A single suitcase filled with as many clothes as a 50-pound limit would allow lay on the floor of 16-year-old Martha Blackley's bedroom.
Her suitcase doesn't hold just the clothes she needs for a small vacation across the Atlantic Ocean but necessities for a year abroad as a foreign exchange student.
Blackley, a junior at Providence High, received an acceptance letter from the Congress-Bundestag Youth Exchange Scholarship Program for a free year at a German high school.
Her German II teacher, Linda Horvath, who has been teaching at Providence since 1991, sparked Blackley's interest in the scholarship program.
In October of Blackley's sophomore year, Horvath spoke to her classes about the CBYX's joint scholarship program between the United States and Germany. The recipients attend a German school and live with a German host family.
Blackley knew she wanted to apply, following in the footsteps of her siblings. Her two sisters, Charlotte and Pressly, are studying abroad this winter through their universities. Charlotte, who attends East Carolina University, will be studying in Italy, and Pressly, who attends N.C. State University, will be studying in Wales.
"My grandparents used to live in London, and a lot of exchange students have come through the family. When I heard Charlotte and Pressly were studying abroad, I didn't want to be left at home," said Blackley.
Six essays and five months later, Blackley received a congratulatory call from the coordinator at the Council on International Educational Exchange for CBYX on being one of 50 students chosen from the southeast United States.
Approximately 250 students from the U.S. receive the scholarship each year; 50 from five regions. CIEE is responsible for the Southeast region.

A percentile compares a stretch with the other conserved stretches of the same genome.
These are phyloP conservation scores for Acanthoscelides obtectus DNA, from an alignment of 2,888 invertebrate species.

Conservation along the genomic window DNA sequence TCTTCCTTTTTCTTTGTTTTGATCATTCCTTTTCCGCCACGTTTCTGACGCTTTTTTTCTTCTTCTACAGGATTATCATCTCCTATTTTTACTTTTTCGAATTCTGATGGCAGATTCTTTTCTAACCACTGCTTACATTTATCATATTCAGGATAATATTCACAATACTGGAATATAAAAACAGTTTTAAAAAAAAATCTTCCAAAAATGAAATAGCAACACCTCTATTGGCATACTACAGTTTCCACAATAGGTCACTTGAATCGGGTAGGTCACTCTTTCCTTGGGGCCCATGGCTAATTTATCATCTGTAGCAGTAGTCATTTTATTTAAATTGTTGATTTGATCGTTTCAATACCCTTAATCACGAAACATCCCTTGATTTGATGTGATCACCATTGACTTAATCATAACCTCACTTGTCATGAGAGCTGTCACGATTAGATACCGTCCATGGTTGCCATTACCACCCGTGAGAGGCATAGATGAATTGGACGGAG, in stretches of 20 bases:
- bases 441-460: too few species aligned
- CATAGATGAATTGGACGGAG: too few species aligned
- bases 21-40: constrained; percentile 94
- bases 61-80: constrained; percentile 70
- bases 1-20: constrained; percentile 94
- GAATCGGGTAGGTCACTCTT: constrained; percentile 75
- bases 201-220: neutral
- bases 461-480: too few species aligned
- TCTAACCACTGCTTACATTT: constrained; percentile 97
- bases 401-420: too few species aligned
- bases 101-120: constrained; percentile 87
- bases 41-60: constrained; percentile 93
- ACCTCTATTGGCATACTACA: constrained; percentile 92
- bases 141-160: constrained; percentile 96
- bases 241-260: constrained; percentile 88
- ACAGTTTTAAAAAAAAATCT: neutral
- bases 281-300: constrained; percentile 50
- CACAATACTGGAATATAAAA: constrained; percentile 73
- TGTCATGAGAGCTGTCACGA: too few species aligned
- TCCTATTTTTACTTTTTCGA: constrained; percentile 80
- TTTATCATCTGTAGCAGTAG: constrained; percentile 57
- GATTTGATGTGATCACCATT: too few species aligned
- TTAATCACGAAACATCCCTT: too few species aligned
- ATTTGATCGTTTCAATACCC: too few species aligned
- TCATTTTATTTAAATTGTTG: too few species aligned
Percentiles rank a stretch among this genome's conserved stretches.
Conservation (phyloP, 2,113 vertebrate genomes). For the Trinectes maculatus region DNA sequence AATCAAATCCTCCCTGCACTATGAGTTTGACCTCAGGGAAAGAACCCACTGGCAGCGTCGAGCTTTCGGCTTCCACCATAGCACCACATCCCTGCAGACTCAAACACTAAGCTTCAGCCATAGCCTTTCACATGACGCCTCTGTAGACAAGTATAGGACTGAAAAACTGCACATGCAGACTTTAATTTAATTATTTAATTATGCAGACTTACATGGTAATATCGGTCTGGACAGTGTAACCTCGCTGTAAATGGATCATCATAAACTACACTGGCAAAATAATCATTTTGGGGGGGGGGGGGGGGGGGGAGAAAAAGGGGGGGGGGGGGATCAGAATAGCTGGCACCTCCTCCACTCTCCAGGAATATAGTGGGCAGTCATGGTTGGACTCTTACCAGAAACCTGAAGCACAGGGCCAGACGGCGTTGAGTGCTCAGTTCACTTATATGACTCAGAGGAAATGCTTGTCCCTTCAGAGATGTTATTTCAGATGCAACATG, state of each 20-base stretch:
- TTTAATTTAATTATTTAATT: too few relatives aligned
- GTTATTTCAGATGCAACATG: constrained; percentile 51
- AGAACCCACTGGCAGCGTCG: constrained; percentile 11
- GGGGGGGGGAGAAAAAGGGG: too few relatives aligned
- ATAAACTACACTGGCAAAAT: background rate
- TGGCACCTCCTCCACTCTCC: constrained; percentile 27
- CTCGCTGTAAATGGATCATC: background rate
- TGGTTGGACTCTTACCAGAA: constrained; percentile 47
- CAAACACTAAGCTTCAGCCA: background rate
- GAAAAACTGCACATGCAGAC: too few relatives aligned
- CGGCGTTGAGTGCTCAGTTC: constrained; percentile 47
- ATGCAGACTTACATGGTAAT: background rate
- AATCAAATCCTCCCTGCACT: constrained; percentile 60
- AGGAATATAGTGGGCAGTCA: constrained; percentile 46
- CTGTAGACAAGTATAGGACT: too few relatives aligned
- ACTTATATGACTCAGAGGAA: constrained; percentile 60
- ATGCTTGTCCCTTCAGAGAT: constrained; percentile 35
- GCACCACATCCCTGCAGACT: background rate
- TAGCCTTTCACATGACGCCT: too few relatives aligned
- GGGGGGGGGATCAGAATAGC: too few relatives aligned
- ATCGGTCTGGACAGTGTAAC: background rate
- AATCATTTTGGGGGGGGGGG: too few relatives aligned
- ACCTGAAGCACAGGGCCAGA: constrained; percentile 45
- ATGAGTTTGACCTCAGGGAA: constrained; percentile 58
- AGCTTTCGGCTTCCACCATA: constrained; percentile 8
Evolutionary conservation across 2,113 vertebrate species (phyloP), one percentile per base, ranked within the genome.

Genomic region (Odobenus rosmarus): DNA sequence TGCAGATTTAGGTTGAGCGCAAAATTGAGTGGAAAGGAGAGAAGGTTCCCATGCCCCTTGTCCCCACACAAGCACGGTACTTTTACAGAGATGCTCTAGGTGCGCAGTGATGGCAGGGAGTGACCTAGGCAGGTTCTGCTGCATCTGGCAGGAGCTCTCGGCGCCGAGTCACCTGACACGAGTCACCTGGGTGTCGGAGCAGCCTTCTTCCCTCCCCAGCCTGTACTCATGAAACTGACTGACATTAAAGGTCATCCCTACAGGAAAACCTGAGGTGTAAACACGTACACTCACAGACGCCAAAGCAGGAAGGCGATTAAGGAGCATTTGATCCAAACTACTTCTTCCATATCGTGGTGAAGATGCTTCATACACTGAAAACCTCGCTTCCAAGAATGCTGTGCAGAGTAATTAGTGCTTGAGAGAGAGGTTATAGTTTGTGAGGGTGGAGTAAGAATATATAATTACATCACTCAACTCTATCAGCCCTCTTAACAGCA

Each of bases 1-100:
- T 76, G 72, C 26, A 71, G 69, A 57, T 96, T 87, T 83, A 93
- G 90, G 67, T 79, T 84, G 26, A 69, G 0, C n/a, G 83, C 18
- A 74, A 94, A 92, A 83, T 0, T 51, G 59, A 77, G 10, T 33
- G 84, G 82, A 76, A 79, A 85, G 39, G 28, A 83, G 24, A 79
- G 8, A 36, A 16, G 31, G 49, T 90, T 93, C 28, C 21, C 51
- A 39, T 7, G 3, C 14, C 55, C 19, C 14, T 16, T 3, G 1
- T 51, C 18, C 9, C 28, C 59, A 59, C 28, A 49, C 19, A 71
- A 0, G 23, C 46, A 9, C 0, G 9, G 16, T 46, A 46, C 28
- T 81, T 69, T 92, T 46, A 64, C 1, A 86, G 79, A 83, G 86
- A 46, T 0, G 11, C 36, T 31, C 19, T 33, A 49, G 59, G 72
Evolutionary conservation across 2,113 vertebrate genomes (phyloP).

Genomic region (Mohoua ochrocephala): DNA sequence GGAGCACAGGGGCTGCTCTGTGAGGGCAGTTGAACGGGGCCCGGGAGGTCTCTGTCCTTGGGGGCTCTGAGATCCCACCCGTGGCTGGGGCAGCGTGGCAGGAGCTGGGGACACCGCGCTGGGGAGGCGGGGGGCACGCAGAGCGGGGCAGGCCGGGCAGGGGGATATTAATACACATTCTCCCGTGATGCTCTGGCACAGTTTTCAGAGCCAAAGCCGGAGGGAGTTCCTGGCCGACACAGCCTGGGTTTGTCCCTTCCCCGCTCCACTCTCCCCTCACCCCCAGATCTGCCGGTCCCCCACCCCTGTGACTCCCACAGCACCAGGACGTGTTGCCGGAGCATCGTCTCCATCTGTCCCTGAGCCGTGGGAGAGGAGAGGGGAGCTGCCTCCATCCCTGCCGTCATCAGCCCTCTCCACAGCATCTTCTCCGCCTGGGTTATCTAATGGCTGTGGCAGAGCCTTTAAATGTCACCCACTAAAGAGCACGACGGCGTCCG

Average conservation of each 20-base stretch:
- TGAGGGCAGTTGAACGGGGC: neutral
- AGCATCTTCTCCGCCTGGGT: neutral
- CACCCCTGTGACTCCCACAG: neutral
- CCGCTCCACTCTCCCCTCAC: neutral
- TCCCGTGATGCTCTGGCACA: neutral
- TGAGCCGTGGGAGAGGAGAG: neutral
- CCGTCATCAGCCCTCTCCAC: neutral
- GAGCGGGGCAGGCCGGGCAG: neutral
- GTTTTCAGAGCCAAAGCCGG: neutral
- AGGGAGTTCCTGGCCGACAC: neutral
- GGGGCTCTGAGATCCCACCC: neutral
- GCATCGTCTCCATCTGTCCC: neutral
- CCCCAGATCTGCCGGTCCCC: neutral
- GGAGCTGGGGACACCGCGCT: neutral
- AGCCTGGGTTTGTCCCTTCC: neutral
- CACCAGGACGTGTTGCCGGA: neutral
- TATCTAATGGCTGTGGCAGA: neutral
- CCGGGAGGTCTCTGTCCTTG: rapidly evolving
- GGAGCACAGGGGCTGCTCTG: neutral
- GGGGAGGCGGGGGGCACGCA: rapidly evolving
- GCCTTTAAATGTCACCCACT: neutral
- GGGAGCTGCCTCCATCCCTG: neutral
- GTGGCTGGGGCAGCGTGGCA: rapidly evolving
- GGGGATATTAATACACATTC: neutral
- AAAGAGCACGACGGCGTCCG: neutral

All 50 CIEE students met in Washington, D.C., on Aug. 4 for pre-departure orientation and icebreaker activities. Two days later they flew to Schloss Wittgenstein in Bad Laasphe, Germany, where they were immersed for three weeks in language and culture.
"I think waiting was the hardest part of this whole process. But once I got my host family, it all felt real," said Blackley. "I got a letter from my host mother, in all German, telling me not to forget to bring a rain jacket and solid shoes. ... I can't wait to live with them and experience their culture as well as show them mine."
Blackley will be living with the Thater family in Bonenburg, a city within the German state of Nordrhein-Westfalen. She will be bringing a scrapbook about North Carolina to show them what teenagers do for fun in Charlotte, and her favorite cookbook, so she can make the Thaters a traditional American Thanksgiving.
The Thater family includes four daughters, the youngest named Franzi, who lives at home full-time. Franzi is almost 15 and will be showing Blackley to all of her classes in the first few weeks.
"German school is much different than school in America," said Horvath. German students commonly take only three tests a year in each class and take many language classes.
"Franzi is taking German, English, Latin and French classes at the same time. There's no way I could add another language like Spanish onto German and English," said Blackley.
Though Blackley does not receive her school schedule until her arrival, there is much speculation about which class credits will transfer toward her senior year at Providence.
"I have had numerous meetings with my guidance counselor to get permission slips signed by her and the principal, Mrs. Harrill. I was told I will only be getting credit for German III since I will be speaking German the whole time I am living there," said Blackley.
That might be the only credit she receives throughout her year abroad. "CMS is promoting exchange programs, but when you get down to individual schools themselves, they won't give the students credits for their classes," said Horvath.